Forget wearable tech. The pioneers of our “post-human” future are implanting technology in to their bodies and brains. Should we stop them or join them?
Ian Burkhart concentrated hard. A thick cable protruded from the crown of his shaven head. A sleeve sprouting wires enveloped his right arm. The 23 - year-old had been paralysed from the neck down since a diving accident four years ago. But, in June this year, in a crowded room in the Wexner Medical Centre at Ohio State University, Burkhart’s hand spasmed into life.
At first it opened slowly and shakily, as though uncertain who its owner was. But when Burkhart engaged his wrist muscles, its upward movement was sudden and decisive. You could hear the joints – unused for years - cracking. The scientists and medical staff gathered in the room burst into applause.
The technology that made this possible, Neurobridge, had successfully reconnected Burkhart’s brain with his body. It was probably the most advanced intertwining of man and machine that had so far been achieved.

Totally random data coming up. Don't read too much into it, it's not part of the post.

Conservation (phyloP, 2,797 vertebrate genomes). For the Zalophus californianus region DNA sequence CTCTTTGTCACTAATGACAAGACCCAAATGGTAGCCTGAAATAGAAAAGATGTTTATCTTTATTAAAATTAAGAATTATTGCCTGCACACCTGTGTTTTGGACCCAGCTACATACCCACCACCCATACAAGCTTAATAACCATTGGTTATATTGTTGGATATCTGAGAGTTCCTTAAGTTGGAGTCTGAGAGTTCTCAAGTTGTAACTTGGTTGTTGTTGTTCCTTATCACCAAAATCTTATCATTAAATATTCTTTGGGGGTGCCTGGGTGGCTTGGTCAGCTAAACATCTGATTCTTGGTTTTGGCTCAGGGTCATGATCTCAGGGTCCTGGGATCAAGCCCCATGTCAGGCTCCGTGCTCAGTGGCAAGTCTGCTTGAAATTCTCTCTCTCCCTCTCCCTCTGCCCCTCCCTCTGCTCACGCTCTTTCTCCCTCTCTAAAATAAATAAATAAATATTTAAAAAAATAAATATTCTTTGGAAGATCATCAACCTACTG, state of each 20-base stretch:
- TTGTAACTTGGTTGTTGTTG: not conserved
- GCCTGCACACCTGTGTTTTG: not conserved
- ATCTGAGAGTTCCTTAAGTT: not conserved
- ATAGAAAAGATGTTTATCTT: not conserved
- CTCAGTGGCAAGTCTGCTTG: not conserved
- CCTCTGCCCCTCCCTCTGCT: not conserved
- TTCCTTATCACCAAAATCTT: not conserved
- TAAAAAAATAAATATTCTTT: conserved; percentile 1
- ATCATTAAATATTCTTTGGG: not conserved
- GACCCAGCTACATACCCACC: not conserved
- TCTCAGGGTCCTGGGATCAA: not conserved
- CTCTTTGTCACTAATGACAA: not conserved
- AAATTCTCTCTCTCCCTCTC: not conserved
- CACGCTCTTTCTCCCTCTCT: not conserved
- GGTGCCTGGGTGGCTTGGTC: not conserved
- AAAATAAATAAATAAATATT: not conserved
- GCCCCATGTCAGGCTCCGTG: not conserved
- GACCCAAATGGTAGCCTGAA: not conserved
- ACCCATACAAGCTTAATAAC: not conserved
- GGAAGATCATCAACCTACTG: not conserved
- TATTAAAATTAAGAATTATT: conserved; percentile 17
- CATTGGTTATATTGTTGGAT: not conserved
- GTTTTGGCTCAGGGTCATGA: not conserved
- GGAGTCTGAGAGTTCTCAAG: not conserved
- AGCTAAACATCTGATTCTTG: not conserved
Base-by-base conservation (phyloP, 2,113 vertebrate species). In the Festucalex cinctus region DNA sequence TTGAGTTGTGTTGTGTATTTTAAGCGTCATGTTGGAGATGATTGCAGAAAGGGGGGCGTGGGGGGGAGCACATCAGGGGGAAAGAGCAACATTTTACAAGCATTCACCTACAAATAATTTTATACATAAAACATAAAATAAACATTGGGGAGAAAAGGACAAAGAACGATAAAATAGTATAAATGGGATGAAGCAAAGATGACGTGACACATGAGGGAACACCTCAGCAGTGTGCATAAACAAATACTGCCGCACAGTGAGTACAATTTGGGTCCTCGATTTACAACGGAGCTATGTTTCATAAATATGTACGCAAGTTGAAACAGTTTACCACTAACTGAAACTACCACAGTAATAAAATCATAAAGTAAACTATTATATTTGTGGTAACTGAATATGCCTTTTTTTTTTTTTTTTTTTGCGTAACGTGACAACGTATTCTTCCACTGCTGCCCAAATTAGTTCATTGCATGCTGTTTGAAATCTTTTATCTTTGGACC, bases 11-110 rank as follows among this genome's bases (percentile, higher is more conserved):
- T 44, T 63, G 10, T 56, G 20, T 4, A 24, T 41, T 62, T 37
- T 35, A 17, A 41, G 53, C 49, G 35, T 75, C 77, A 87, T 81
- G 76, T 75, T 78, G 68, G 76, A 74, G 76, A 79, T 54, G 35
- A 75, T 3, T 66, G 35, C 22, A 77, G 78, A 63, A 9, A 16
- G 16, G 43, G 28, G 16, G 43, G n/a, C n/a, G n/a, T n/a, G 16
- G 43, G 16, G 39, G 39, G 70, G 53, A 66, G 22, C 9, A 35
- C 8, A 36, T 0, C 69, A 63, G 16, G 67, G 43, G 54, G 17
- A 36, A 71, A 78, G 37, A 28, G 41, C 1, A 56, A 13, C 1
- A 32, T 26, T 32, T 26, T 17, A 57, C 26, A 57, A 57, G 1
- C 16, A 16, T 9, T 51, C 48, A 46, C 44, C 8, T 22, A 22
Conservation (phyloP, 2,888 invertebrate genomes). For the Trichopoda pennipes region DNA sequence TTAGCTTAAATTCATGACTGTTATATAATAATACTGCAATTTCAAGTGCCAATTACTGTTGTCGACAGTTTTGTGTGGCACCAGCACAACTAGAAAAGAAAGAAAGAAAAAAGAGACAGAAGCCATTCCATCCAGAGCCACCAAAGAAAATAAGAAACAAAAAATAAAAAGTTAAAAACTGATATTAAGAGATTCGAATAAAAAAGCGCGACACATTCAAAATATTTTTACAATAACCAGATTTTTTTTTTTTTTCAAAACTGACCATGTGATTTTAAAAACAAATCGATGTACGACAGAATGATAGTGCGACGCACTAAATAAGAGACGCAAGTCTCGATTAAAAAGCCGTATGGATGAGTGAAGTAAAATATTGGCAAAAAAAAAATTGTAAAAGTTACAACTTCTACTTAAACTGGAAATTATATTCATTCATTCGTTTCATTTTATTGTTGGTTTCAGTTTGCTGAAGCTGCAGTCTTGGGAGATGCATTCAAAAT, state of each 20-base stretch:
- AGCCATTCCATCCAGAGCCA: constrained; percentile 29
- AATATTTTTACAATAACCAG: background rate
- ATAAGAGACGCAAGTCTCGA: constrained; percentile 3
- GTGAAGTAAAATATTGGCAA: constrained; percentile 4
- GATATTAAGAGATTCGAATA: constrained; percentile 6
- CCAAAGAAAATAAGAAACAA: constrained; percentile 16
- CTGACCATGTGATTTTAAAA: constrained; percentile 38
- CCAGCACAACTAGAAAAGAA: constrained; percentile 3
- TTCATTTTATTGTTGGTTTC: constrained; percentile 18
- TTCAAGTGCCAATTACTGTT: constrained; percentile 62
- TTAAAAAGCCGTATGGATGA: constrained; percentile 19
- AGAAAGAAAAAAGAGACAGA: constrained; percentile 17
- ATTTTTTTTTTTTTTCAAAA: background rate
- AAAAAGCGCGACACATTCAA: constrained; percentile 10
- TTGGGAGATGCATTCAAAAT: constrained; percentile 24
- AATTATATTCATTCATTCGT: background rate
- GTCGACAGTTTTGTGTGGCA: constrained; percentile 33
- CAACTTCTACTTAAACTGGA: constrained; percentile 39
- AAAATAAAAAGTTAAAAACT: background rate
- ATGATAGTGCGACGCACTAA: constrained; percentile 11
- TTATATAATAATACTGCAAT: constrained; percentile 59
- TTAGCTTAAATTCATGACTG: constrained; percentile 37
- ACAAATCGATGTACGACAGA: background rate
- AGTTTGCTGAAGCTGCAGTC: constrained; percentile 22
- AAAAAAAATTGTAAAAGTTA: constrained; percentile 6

But such milestones are coming thick and fast. Quietly, almost without anyone really noticing, we have entered the age of the cyborg, or cybernetic organism: a living thing both natural and artificial. Artificial retinas and cochlear implants (which connect directly to the brain through the auditory nerve system) restore sight to the blind and hearing to the deaf. Deep-brain implants, known as “brain pacemakers”, alleviate the symptoms of 30,000 Parkinson’s sufferers worldwide. The Wellcome Trust is now trialling a silicon chip that sits directly on the brains of Alzheimer’s patients, stimulating them and warning of dangerous episodes.
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